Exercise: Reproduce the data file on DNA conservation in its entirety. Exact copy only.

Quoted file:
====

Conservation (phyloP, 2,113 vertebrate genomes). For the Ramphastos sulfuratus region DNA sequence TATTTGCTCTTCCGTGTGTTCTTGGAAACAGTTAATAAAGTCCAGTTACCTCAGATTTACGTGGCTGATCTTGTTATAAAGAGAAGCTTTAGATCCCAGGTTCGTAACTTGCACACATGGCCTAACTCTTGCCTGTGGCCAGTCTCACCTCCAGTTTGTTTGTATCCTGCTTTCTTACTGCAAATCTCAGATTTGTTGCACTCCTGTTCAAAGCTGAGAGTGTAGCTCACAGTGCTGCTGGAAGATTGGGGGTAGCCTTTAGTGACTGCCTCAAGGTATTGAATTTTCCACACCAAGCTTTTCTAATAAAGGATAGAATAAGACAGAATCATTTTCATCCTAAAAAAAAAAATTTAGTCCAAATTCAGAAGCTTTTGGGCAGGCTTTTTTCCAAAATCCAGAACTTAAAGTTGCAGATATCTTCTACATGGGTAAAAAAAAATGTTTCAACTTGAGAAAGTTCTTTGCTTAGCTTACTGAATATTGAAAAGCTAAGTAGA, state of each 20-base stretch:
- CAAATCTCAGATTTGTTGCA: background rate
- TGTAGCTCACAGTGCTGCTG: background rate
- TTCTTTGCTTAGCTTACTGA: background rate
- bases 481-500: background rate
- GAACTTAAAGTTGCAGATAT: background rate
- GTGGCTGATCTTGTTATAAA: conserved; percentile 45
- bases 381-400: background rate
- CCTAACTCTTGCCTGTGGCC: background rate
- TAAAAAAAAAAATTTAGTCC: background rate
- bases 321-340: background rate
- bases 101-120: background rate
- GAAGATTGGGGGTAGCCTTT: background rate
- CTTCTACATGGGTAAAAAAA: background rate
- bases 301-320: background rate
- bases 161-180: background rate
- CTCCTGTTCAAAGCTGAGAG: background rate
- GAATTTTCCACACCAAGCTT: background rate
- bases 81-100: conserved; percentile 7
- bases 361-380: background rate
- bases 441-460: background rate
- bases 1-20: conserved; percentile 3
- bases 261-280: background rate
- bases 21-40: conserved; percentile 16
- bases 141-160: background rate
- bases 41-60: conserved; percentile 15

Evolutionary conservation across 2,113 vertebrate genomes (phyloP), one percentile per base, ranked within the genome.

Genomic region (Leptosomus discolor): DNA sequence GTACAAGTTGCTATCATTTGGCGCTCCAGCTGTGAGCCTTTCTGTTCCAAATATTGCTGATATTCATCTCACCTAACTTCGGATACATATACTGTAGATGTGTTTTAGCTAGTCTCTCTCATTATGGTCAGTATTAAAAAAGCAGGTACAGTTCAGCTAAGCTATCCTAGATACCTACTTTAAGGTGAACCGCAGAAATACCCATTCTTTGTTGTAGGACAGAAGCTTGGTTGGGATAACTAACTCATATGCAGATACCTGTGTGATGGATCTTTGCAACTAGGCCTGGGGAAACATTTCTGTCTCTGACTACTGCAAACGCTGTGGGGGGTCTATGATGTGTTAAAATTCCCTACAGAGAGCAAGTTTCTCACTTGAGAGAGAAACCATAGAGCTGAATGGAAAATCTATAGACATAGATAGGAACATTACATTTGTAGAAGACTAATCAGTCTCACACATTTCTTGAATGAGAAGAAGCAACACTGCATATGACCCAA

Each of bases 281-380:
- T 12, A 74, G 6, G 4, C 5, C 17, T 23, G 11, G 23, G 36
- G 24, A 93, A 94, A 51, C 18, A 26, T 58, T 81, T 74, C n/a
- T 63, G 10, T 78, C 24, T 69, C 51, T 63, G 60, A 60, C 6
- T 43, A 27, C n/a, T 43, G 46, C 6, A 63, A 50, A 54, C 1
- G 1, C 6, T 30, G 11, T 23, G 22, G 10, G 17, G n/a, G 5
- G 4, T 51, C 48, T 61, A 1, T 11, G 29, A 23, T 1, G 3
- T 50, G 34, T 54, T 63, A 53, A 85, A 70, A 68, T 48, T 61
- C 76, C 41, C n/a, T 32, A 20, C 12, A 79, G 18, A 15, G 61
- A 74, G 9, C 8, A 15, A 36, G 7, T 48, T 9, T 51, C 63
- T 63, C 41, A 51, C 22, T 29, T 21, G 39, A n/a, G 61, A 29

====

Conservation (phyloP, 2,113 vertebrate genomes). For the Ramphastos sulfuratus region DNA sequence TATTTGCTCTTCCGTGTGTTCTTGGAAACAGTTAATAAAGTCCAGTTACCTCAGATTTACGTGGCTGATCTTGTTATAAAGAGAAGCTTTAGATCCCAGGTTCGTAACTTGCACACATGGCCTAACTCTTGCCTGTGGCCAGTCTCACCTCCAGTTTGTTTGTATCCTGCTTTCTTACTGCAAATCTCAGATTTGTTGCACTCCTGTTCAAAGCTGAGAGTGTAGCTCACAGTGCTGCTGGAAGATTGGGGGTAGCCTTTAGTGACTGCCTCAAGGTATTGAATTTTCCACACCAAGCTTTTCTAATAAAGGATAGAATAAGACAGAATCATTTTCATCCTAAAAAAAAAAATTTAGTCCAAATTCAGAAGCTTTTGGGCAGGCTTTTTTCCAAAATCCAGAACTTAAAGTTGCAGATATCTTCTACATGGGTAAAAAAAAATGTTTCAACTTGAGAAAGTTCTTTGCTTAGCTTACTGAATATTGAAAAGCTAAGTAGA, state of each 20-base stretch:
- CAAATCTCAGATTTGTTGCA: background rate
- TGTAGCTCACAGTGCTGCTG: background rate
- TTCTTTGCTTAGCTTACTGA: background rate
- bases 481-500: background rate
- GAACTTAAAGTTGCAGATAT: background rate
- GTGGCTGATCTTGTTATAAA: conserved; percentile 45
- bases 381-400: background rate
- CCTAACTCTTGCCTGTGGCC: background rate
- TAAAAAAAAAAATTTAGTCC: background rate
- bases 321-340: background rate
- bases 101-120: background rate
- GAAGATTGGGGGTAGCCTTT: background rate
- CTTCTACATGGGTAAAAAAA: background rate
- bases 301-320: background rate
- bases 161-180: background rate
- CTCCTGTTCAAAGCTGAGAG: background rate
- GAATTTTCCACACCAAGCTT: background rate
- bases 81-100: conserved; percentile 7
- bases 361-380: background rate
- bases 441-460: background rate
- bases 1-20: conserved; percentile 3
- bases 261-280: background rate
- bases 21-40: conserved; percentile 16
- bases 141-160: background rate
- bases 41-60: conserved; percentile 15

Evolutionary conservation across 2,113 vertebrate genomes (phyloP), one percentile per base, ranked within the genome.

Genomic region (Leptosomus discolor): DNA sequence GTACAAGTTGCTATCATTTGGCGCTCCAGCTGTGAGCCTTTCTGTTCCAAATATTGCTGATATTCATCTCACCTAACTTCGGATACATATACTGTAGATGTGTTTTAGCTAGTCTCTCTCATTATGGTCAGTATTAAAAAAGCAGGTACAGTTCAGCTAAGCTATCCTAGATACCTACTTTAAGGTGAACCGCAGAAATACCCATTCTTTGTTGTAGGACAGAAGCTTGGTTGGGATAACTAACTCATATGCAGATACCTGTGTGATGGATCTTTGCAACTAGGCCTGGGGAAACATTTCTGTCTCTGACTACTGCAAACGCTGTGGGGGGTCTATGATGTGTTAAAATTCCCTACAGAGAGCAAGTTTCTCACTTGAGAGAGAAACCATAGAGCTGAATGGAAAATCTATAGACATAGATAGGAACATTACATTTGTAGAAGACTAATCAGTCTCACACATTTCTTGAATGAGAAGAAGCAACACTGCATATGACCCAA

Each of bases 281-380:
- T 12, A 74, G 6, G 4, C 5, C 17, T 23, G 11, G 23, G 36
- G 24, A 93, A 94, A 51, C 18, A 26, T 58, T 81, T 74, C n/a
- T 63, G 10, T 78, C 24, T 69, C 51, T 63, G 60, A 60, C 6
- T 43, A 27, C n/a, T 43, G 46, C 6, A 63, A 50, A 54, C 1
- G 1, C 6, T 30, G 11, T 23, G 22, G 10, G 17, G n/a, G 5
- G 4, T 51, C 48, T 61, A 1, T 11, G 29, A 23, T 1, G 3
- T 50, G 34, T 54, T 63, A 53, A 85, A 70, A 68, T 48, T 61
- C 76, C 41, C n/a, T 32, A 20, C 12, A 79, G 18, A 15, G 61
- A 74, G 9, C 8, A 15, A 36, G 7, T 48, T 9, T 51, C 63
- T 63, C 41, A 51, C 22, T 29, T 21, G 39, A n/a, G 61, A 29